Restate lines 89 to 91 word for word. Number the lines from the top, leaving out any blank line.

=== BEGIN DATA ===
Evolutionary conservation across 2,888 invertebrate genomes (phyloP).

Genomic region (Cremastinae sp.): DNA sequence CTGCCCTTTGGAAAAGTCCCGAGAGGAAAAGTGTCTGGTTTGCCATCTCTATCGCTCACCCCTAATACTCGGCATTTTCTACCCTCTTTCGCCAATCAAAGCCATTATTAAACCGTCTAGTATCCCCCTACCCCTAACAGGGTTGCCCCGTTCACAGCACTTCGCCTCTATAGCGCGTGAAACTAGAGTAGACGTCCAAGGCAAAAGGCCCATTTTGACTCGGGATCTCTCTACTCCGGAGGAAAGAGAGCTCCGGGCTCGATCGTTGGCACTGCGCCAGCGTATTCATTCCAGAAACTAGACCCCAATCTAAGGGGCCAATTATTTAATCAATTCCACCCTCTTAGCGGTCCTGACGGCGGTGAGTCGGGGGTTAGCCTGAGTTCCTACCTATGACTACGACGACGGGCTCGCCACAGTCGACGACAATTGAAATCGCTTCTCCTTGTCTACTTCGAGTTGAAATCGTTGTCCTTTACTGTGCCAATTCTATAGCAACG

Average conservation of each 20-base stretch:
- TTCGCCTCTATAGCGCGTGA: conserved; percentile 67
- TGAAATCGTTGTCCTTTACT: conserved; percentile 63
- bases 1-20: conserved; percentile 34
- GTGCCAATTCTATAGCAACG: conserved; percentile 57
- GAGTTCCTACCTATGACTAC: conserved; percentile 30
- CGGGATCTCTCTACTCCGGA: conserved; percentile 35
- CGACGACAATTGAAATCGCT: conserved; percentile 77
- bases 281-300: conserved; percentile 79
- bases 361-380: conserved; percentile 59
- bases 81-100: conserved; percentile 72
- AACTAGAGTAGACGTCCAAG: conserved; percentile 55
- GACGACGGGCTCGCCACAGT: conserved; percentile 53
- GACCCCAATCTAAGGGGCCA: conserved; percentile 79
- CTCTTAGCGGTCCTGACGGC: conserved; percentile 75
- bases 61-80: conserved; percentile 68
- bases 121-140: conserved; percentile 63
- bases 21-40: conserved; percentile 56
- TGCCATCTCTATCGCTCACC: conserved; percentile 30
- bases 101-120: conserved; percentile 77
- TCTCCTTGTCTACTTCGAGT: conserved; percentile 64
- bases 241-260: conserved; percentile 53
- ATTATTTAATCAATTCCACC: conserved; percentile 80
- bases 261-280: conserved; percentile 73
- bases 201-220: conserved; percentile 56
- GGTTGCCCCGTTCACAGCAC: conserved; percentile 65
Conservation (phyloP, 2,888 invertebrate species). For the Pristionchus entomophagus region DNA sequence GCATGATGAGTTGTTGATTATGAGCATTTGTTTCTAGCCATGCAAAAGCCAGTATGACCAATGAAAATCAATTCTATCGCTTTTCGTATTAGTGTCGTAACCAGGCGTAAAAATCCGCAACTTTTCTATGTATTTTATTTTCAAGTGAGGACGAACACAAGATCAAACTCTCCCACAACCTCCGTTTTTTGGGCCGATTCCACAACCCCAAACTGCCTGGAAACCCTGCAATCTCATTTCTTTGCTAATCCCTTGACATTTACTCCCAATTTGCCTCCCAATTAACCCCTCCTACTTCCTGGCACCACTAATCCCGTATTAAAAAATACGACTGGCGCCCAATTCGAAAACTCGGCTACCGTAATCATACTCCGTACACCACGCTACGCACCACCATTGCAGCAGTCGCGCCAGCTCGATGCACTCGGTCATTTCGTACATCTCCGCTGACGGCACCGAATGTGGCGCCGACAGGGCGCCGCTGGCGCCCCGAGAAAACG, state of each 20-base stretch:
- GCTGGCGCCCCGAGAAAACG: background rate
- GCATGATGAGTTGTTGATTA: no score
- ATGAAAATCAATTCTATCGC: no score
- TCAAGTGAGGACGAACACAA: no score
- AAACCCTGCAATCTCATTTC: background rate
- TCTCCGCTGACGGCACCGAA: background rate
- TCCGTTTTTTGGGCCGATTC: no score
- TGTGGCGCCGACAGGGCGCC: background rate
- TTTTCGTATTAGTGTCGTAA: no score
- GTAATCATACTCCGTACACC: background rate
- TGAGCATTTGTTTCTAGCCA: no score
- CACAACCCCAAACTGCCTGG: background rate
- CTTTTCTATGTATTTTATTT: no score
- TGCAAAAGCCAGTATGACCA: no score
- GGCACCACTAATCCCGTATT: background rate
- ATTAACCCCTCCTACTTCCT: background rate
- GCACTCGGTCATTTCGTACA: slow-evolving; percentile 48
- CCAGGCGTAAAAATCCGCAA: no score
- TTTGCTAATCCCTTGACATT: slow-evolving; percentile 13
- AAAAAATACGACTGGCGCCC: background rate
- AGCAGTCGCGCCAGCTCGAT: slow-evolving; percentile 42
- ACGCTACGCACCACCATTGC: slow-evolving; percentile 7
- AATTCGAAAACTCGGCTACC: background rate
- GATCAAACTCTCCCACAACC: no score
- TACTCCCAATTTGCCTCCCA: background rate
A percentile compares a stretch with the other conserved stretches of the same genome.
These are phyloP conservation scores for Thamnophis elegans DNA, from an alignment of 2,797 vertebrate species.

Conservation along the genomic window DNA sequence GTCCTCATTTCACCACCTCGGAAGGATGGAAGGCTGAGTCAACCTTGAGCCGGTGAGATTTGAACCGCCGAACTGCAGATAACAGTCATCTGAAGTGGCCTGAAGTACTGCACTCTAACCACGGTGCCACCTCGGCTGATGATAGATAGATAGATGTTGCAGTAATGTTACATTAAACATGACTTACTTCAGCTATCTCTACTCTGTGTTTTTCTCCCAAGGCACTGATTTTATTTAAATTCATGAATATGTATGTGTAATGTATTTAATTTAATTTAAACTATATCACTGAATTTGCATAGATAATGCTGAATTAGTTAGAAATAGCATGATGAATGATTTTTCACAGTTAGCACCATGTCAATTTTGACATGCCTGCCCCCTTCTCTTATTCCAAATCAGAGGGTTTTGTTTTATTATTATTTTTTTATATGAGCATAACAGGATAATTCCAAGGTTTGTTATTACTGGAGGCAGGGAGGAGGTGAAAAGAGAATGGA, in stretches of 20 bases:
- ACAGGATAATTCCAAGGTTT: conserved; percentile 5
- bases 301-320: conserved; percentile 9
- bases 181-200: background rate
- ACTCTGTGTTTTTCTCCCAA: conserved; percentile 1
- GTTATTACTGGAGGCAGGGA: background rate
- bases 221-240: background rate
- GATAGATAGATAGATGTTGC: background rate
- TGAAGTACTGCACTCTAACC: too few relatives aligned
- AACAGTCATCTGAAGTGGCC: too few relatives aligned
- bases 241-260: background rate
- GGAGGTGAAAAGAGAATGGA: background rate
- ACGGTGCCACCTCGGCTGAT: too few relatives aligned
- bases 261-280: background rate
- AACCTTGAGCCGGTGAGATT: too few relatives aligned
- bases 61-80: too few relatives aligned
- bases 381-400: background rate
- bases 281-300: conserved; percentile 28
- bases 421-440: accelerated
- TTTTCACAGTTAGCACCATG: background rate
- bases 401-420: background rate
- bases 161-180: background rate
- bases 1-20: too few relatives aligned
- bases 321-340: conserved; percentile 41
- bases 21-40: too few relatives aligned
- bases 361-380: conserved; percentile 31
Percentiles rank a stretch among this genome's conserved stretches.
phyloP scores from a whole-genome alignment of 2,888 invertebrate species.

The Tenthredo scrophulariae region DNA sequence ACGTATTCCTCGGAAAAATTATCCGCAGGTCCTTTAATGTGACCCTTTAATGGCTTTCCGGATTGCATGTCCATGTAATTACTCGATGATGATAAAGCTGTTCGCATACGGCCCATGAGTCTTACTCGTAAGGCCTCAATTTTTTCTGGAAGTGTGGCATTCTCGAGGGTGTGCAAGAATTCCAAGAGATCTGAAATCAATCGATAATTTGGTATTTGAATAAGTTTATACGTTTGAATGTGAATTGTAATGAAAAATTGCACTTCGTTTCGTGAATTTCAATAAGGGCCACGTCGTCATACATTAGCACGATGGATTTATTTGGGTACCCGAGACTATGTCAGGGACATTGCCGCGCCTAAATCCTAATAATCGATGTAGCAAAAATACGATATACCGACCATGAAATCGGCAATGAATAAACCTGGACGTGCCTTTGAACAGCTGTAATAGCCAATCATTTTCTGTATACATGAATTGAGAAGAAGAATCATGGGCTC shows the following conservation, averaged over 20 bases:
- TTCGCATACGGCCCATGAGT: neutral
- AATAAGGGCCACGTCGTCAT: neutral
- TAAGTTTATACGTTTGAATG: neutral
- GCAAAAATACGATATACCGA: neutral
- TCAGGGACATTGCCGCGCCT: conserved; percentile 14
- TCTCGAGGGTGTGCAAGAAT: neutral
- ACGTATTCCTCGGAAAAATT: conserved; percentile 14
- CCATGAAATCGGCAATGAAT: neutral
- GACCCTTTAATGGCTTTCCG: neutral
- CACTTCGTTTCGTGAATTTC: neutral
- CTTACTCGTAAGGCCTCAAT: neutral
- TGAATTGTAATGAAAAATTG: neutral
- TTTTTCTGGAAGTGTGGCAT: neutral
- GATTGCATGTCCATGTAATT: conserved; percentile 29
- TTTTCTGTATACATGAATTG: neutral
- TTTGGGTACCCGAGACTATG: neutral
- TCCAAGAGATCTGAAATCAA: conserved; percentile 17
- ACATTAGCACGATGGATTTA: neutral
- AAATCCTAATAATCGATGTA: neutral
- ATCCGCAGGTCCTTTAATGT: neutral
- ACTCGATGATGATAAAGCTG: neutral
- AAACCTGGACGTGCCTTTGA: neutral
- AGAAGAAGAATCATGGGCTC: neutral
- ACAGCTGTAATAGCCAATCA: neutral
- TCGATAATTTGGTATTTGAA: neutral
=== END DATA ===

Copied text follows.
- GCAAAAATACGATATACCGA: neutral
- TCAGGGACATTGCCGCGCCT: conserved; percentile 14
- TCTCGAGGGTGTGCAAGAAT: neutral